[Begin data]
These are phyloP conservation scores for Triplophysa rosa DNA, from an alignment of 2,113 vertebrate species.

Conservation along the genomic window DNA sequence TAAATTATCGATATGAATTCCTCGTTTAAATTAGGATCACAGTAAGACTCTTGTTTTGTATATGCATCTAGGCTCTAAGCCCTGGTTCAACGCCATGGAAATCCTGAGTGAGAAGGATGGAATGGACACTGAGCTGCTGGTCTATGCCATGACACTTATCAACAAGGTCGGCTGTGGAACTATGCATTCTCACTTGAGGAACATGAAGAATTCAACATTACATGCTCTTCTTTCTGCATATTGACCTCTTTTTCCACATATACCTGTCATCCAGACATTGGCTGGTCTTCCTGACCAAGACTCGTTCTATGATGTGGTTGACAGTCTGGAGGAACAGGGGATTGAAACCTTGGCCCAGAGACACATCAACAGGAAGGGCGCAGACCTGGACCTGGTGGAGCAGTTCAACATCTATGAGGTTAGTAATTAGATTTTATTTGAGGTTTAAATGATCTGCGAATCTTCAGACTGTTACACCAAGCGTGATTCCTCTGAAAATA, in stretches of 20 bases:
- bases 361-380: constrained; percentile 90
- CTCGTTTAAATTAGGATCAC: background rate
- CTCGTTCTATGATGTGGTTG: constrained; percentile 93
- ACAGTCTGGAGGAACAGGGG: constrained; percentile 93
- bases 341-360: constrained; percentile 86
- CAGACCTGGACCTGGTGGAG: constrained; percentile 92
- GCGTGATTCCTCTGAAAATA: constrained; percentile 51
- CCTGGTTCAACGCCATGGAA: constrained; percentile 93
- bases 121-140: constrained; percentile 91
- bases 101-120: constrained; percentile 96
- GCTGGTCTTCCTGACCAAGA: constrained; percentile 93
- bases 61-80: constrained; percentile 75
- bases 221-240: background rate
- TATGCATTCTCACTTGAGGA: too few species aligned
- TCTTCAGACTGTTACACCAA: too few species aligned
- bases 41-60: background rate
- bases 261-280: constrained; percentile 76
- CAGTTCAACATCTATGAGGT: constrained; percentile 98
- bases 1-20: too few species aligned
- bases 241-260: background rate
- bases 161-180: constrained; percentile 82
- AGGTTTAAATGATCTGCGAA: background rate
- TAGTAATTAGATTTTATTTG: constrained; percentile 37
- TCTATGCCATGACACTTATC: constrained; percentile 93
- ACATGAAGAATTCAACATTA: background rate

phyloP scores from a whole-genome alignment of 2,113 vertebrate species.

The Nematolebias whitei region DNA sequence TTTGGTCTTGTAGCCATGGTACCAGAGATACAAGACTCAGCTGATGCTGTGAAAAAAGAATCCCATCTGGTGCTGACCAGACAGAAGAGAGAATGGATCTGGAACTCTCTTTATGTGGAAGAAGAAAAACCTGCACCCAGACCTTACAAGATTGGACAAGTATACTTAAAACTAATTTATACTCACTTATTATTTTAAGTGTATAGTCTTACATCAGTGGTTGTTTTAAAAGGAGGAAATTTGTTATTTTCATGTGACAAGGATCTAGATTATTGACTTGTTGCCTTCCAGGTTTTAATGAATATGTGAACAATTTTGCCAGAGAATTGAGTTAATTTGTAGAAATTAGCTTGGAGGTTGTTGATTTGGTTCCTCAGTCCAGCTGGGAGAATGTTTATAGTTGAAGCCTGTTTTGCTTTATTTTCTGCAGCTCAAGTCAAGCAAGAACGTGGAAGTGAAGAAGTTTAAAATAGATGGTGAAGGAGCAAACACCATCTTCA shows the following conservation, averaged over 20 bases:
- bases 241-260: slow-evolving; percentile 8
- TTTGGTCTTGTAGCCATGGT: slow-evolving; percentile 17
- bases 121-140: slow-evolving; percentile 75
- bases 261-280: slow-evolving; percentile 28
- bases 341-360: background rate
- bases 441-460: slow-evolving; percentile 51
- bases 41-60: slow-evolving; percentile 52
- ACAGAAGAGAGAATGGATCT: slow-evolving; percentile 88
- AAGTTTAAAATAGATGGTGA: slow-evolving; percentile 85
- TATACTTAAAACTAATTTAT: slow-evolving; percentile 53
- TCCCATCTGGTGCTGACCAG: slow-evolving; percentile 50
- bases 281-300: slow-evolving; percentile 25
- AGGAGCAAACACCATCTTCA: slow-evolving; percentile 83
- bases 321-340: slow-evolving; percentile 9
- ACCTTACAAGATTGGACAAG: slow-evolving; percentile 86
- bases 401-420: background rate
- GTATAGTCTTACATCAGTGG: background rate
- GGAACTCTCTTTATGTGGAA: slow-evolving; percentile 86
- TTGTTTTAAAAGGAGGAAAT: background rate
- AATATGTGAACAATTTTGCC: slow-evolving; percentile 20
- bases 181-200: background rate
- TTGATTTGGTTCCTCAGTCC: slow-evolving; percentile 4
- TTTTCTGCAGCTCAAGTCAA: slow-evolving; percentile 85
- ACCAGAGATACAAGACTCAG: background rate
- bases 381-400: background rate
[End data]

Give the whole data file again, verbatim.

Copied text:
These are phyloP conservation scores for Triplophysa rosa DNA, from an alignment of 2,113 vertebrate species.

Conservation along the genomic window DNA sequence TAAATTATCGATATGAATTCCTCGTTTAAATTAGGATCACAGTAAGACTCTTGTTTTGTATATGCATCTAGGCTCTAAGCCCTGGTTCAACGCCATGGAAATCCTGAGTGAGAAGGATGGAATGGACACTGAGCTGCTGGTCTATGCCATGACACTTATCAACAAGGTCGGCTGTGGAACTATGCATTCTCACTTGAGGAACATGAAGAATTCAACATTACATGCTCTTCTTTCTGCATATTGACCTCTTTTTCCACATATACCTGTCATCCAGACATTGGCTGGTCTTCCTGACCAAGACTCGTTCTATGATGTGGTTGACAGTCTGGAGGAACAGGGGATTGAAACCTTGGCCCAGAGACACATCAACAGGAAGGGCGCAGACCTGGACCTGGTGGAGCAGTTCAACATCTATGAGGTTAGTAATTAGATTTTATTTGAGGTTTAAATGATCTGCGAATCTTCAGACTGTTACACCAAGCGTGATTCCTCTGAAAATA, in stretches of 20 bases:
- bases 361-380: constrained; percentile 90
- CTCGTTTAAATTAGGATCAC: background rate
- CTCGTTCTATGATGTGGTTG: constrained; percentile 93
- ACAGTCTGGAGGAACAGGGG: constrained; percentile 93
- bases 341-360: constrained; percentile 86
- CAGACCTGGACCTGGTGGAG: constrained; percentile 92
- GCGTGATTCCTCTGAAAATA: constrained; percentile 51
- CCTGGTTCAACGCCATGGAA: constrained; percentile 93
- bases 121-140: constrained; percentile 91
- bases 101-120: constrained; percentile 96
- GCTGGTCTTCCTGACCAAGA: constrained; percentile 93
- bases 61-80: constrained; percentile 75
- bases 221-240: background rate
- TATGCATTCTCACTTGAGGA: too few species aligned
- TCTTCAGACTGTTACACCAA: too few species aligned
- bases 41-60: background rate
- bases 261-280: constrained; percentile 76
- CAGTTCAACATCTATGAGGT: constrained; percentile 98
- bases 1-20: too few species aligned
- bases 241-260: background rate
- bases 161-180: constrained; percentile 82
- AGGTTTAAATGATCTGCGAA: background rate
- TAGTAATTAGATTTTATTTG: constrained; percentile 37
- TCTATGCCATGACACTTATC: constrained; percentile 93
- ACATGAAGAATTCAACATTA: background rate

phyloP scores from a whole-genome alignment of 2,113 vertebrate species.

The Nematolebias whitei region DNA sequence TTTGGTCTTGTAGCCATGGTACCAGAGATACAAGACTCAGCTGATGCTGTGAAAAAAGAATCCCATCTGGTGCTGACCAGACAGAAGAGAGAATGGATCTGGAACTCTCTTTATGTGGAAGAAGAAAAACCTGCACCCAGACCTTACAAGATTGGACAAGTATACTTAAAACTAATTTATACTCACTTATTATTTTAAGTGTATAGTCTTACATCAGTGGTTGTTTTAAAAGGAGGAAATTTGTTATTTTCATGTGACAAGGATCTAGATTATTGACTTGTTGCCTTCCAGGTTTTAATGAATATGTGAACAATTTTGCCAGAGAATTGAGTTAATTTGTAGAAATTAGCTTGGAGGTTGTTGATTTGGTTCCTCAGTCCAGCTGGGAGAATGTTTATAGTTGAAGCCTGTTTTGCTTTATTTTCTGCAGCTCAAGTCAAGCAAGAACGTGGAAGTGAAGAAGTTTAAAATAGATGGTGAAGGAGCAAACACCATCTTCA shows the following conservation, averaged over 20 bases:
- bases 241-260: slow-evolving; percentile 8
- TTTGGTCTTGTAGCCATGGT: slow-evolving; percentile 17
- bases 121-140: slow-evolving; percentile 75
- bases 261-280: slow-evolving; percentile 28
- bases 341-360: background rate
- bases 441-460: slow-evolving; percentile 51
- bases 41-60: slow-evolving; percentile 52
- ACAGAAGAGAGAATGGATCT: slow-evolving; percentile 88
- AAGTTTAAAATAGATGGTGA: slow-evolving; percentile 85
- TATACTTAAAACTAATTTAT: slow-evolving; percentile 53
- TCCCATCTGGTGCTGACCAG: slow-evolving; percentile 50
- bases 281-300: slow-evolving; percentile 25
- AGGAGCAAACACCATCTTCA: slow-evolving; percentile 83
- bases 321-340: slow-evolving; percentile 9
- ACCTTACAAGATTGGACAAG: slow-evolving; percentile 86
- bases 401-420: background rate
- GTATAGTCTTACATCAGTGG: background rate
- GGAACTCTCTTTATGTGGAA: slow-evolving; percentile 86
- TTGTTTTAAAAGGAGGAAAT: background rate
- AATATGTGAACAATTTTGCC: slow-evolving; percentile 20
- bases 181-200: background rate
- TTGATTTGGTTCCTCAGTCC: slow-evolving; percentile 4
- TTTTCTGCAGCTCAAGTCAA: slow-evolving; percentile 85
- ACCAGAGATACAAGACTCAG: background rate
- bases 381-400: background rate